"As long as the strength of the recovery remains uncertain, there are few other investment opportunities, after adjusting for risk and taxes, with anticipated returns greater than the near-zero interest (currently 0.25 percent) the Federal Reserve pays on deposits." - St. Louis Fed newsletter
And too big to fail? What ever happened to that "problem"? It has not been addressed. Indeed there are even fewer, bigger, banks, ready to fail at the next crisis they cook up, ready to take the next bailout with which to pay their officers the kind of "incentives" needed to clean up those darn accidental messes. The whole system which is predicated on the trust we extend along with our hard-earned savings, has turned out to be a well-oiled machine of betrayal.

It makes me sick. I urge readers to relentlessly search out low-cost, low-complexity financial products and investment options for money they may have to save, and for debt they may need to incur.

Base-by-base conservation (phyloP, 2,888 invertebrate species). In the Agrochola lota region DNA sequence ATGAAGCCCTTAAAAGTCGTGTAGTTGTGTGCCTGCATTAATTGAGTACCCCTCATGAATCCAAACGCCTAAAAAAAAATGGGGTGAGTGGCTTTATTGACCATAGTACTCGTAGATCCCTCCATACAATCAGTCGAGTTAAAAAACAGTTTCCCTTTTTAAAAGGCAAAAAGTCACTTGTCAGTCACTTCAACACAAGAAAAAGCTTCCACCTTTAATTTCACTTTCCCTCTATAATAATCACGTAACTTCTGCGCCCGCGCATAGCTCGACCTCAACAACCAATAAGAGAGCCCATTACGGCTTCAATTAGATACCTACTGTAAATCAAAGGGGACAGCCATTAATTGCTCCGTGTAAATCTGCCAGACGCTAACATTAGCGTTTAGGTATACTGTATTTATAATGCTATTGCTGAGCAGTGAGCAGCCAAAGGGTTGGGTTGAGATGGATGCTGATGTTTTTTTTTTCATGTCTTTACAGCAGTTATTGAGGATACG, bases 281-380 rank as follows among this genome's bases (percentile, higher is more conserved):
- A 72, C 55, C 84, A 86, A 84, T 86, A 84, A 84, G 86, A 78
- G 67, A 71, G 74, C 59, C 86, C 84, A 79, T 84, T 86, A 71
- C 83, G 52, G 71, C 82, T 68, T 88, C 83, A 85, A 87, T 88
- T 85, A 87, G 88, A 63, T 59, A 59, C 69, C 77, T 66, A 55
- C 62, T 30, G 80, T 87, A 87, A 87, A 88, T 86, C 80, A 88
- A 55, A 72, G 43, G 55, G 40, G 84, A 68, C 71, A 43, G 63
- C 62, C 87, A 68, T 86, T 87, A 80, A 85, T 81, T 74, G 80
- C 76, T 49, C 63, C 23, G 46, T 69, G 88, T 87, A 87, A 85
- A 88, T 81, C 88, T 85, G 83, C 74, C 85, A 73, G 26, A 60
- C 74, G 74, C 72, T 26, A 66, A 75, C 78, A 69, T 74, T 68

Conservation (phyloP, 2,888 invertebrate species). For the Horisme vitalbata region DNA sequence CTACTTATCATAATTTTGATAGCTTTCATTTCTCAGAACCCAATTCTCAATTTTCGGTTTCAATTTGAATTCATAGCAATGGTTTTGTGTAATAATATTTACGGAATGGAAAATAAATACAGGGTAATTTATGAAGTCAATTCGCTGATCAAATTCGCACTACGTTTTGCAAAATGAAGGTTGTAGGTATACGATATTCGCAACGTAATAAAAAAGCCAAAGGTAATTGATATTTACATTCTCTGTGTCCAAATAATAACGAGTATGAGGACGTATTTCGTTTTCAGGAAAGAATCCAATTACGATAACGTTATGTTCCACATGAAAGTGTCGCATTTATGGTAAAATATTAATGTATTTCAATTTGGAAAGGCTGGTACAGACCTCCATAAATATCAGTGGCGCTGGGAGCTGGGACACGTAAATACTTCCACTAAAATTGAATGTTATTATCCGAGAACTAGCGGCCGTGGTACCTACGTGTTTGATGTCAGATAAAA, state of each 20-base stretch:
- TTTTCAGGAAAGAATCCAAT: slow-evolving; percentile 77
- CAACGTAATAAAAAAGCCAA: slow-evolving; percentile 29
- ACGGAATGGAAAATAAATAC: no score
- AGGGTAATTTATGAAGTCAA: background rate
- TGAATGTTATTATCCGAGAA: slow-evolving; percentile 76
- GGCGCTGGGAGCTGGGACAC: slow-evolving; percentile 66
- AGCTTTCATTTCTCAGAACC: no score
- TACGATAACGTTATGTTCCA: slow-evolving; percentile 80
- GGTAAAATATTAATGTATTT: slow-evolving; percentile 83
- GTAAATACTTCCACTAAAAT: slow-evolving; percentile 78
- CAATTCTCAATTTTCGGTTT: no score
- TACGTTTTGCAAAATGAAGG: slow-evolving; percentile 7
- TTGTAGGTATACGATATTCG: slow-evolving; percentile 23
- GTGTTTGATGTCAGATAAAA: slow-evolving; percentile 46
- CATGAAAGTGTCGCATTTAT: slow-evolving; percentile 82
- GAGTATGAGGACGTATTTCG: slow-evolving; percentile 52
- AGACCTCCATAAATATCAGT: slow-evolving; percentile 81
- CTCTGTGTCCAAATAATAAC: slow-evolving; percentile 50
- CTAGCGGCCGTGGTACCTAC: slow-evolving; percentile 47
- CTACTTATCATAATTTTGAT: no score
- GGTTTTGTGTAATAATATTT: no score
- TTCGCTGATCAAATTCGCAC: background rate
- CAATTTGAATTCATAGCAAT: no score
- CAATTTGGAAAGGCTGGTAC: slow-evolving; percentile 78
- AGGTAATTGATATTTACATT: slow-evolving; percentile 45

• Sermons for slavery. We have long been a nation of greed.
  • Speaking of endemic economic-political corruption, a good review of appalling government we sponsor in Afghanistan.
  • Postmodernism runs aground.
  • Quote from the good book, on the virtues of regulation:
"... the price of the S&L bailout would have funded the presence of 10 full-time bank examiners in every thrift in the country for close to 200 years."
"Litan’s fellow economists assured us that financial deregulation was supposed to release untold energies by liberating the self-adjusting mechanisms of the capital markets. Instead, it released im- prudence, incompetence, and fraud throughout the entire system."
"Greenspan praised thrift-killer Charles Keating’s “seasoned and expert” management team for rescuing a “badly burdened” thrift through “sound and profitable” investments. Every word of this was untrue. Greenspan’s reputation, however, survived intact (just as it did his earlier demented jottings for Ayn Rand’s Objectivist newsletter)."